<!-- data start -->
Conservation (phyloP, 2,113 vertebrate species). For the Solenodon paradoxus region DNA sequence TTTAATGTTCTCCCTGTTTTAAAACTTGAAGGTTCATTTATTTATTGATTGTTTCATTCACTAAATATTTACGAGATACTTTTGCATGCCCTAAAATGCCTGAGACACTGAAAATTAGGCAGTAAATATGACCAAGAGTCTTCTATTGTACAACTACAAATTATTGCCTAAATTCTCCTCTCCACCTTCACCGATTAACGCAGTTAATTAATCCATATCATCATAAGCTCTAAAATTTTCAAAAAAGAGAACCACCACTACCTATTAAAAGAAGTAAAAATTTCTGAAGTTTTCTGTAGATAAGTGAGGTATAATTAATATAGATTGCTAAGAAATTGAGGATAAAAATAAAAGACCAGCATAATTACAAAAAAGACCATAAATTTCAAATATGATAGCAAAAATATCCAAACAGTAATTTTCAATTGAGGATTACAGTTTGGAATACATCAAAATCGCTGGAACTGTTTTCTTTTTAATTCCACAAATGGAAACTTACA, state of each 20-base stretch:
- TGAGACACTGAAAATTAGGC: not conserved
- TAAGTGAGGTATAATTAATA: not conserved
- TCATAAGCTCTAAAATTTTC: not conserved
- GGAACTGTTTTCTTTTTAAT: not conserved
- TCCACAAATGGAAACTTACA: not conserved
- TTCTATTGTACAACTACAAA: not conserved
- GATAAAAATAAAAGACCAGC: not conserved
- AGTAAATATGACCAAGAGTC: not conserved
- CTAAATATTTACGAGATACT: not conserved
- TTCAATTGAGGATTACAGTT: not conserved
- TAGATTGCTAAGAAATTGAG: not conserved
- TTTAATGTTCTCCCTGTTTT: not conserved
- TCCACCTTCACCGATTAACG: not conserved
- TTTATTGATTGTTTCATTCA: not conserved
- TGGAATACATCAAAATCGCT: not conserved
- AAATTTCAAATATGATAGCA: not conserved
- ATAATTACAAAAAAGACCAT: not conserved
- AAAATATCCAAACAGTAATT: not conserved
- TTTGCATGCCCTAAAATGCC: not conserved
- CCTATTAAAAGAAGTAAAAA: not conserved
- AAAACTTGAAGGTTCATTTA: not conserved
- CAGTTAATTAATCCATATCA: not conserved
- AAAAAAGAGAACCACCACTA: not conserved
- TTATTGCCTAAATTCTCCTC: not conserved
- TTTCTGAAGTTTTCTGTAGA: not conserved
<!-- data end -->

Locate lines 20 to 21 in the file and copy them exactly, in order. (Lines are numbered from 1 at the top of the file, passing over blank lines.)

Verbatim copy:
- TTTGCATGCCCTAAAATGCC: not conserved
- CCTATTAAAAGAAGTAAAAA: not conserved